Dark side of T&T sport
Despite the euphoria created by Jehue Gordon’s golden performance at the 2013 IAAF World Championships in Moscow, there are serious issues in the local athletics fraternity that should not be ignored no matter how many medals may come our way.
Before Mr Gordon’s superb showing in Thursday’s 400-metre hurdles final in Russia, Trinidad and Tobago’s name was associated more with controversy and embarrassment rather than excellence on the track when two members of the national team, Kelly-Ann Baptiste and Semoy Hackett, left the T&T camp even before the games got under way.
Amidst news last Saturday that Ms Baptiste had tested positive for a banned substance, team manager Dexter Voisin said: “She has voluntarily withdrawn from the competition and is heading back to her base,” although refusing to confirm that Ms Baptiste had returned a positive test.
On Monday, the National Association of Athletics Administrations (NAAA), in confirming the athletes’ withdrawal, said in a news release that “the absence of both athletes is related to doping matters of varying degrees and complexity. In the case of Ms Baptiste, this association was notified on Thursday August 8 by the IAAF and the results management process is currently underway and, as a result, any further comment at this stage would be premature and inappropriate”.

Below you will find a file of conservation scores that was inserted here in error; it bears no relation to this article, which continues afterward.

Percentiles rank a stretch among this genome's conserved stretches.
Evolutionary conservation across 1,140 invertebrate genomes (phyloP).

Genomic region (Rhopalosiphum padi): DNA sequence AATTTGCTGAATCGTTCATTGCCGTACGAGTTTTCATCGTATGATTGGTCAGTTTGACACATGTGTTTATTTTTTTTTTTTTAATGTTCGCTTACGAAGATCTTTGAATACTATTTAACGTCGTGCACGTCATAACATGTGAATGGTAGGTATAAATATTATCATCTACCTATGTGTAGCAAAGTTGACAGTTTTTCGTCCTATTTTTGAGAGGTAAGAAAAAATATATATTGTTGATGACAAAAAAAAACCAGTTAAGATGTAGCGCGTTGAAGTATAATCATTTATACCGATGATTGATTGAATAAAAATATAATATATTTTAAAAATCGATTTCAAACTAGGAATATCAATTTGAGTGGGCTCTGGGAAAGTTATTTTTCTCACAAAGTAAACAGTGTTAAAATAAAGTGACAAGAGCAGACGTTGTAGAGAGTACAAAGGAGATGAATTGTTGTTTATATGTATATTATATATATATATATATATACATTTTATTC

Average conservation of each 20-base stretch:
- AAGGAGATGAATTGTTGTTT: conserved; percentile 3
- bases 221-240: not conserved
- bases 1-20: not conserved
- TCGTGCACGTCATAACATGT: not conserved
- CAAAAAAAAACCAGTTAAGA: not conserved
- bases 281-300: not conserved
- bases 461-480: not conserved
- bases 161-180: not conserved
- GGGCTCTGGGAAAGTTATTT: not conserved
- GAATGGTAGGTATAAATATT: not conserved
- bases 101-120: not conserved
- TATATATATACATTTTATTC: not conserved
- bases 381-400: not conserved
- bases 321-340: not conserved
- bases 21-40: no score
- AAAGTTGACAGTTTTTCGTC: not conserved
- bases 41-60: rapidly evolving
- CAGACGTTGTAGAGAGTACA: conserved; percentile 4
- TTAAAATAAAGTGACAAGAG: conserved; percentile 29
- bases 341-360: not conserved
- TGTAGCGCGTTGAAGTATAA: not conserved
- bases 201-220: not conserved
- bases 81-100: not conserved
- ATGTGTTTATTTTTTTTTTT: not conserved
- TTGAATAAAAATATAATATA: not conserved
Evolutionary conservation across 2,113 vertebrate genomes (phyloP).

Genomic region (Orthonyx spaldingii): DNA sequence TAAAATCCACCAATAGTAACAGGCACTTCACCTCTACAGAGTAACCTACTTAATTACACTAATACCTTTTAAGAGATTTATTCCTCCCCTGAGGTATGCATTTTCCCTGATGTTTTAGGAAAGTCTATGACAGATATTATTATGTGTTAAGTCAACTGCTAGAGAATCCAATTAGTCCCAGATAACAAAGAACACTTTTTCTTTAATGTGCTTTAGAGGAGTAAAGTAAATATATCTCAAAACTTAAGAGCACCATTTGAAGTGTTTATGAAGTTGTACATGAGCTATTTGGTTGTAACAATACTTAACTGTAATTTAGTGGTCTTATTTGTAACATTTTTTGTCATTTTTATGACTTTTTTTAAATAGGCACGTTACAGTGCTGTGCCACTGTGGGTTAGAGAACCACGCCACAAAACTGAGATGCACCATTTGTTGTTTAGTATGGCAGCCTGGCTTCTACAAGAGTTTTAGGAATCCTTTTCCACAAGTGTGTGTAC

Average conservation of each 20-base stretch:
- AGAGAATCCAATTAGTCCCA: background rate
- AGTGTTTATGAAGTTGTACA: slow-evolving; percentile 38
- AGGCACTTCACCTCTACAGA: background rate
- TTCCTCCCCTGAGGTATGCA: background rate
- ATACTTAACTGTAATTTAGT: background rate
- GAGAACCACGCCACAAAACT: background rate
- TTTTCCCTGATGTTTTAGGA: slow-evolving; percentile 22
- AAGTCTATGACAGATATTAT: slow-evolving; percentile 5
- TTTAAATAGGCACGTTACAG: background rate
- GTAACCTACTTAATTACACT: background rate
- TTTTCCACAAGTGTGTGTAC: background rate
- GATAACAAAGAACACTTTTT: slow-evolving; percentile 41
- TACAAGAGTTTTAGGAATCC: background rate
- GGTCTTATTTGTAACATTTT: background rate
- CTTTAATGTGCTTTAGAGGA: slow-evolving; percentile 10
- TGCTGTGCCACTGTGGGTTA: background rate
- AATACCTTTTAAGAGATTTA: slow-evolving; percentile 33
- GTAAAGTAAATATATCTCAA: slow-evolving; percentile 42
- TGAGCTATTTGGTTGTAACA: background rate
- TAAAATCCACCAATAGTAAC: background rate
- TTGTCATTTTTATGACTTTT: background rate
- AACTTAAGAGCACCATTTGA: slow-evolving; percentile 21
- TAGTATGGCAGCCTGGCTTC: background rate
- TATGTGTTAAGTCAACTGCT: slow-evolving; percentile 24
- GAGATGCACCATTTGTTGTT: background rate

But that lack of information has only increased all manner of speculation swirling around Ms Baptiste, who by now should have come forward and attempted to clear the air, stating the facts leading to her withdrawal, rather than allowing innuendo to run rampant.
She may have done Trinidad and Tobago proud in the past, but a serious charge has been made against her and there is no good in leaving it hanging in the air without a direct comment from the party involved.
And in the case of Ms Hackett, the NAAA has to take the blame for her ignominious retreat from Moscow as she is nothing less than a twice-tainted character who, if all the proper procedures had been followed, should not have even been selected to represent the country at the World Championships.
That view is supported by Minister of Sport Anil Roberts, who has been very vocal about the NAAA’s complicity in this affair, which has sullied T&T’s good name in the athletics arena.
The minister told the Express that the association went against the established zero tolerance approach to doping by lifting a provisional ban on Ms Hackett and selecting her for the championships.
In response, the International Association of Athletics Federations (IAAF) appealed the NAAA ruling, taking the case to the Court of Arbitration for Sport (CAS).
“The IAAF doping department has re-suspended Hackett pending the outcome of the CAS case,” team manager Voisin confirmed last Saturday.
“...Semoy Hackett has tested positive, not once but twice. She was penalised…she was serving a ban. Why did the NAAA lift or suspend that ban?” asked Minister Roberts.
The powers-that-be must ensure in the future that the dark side of the sport does not rear its ugly head again.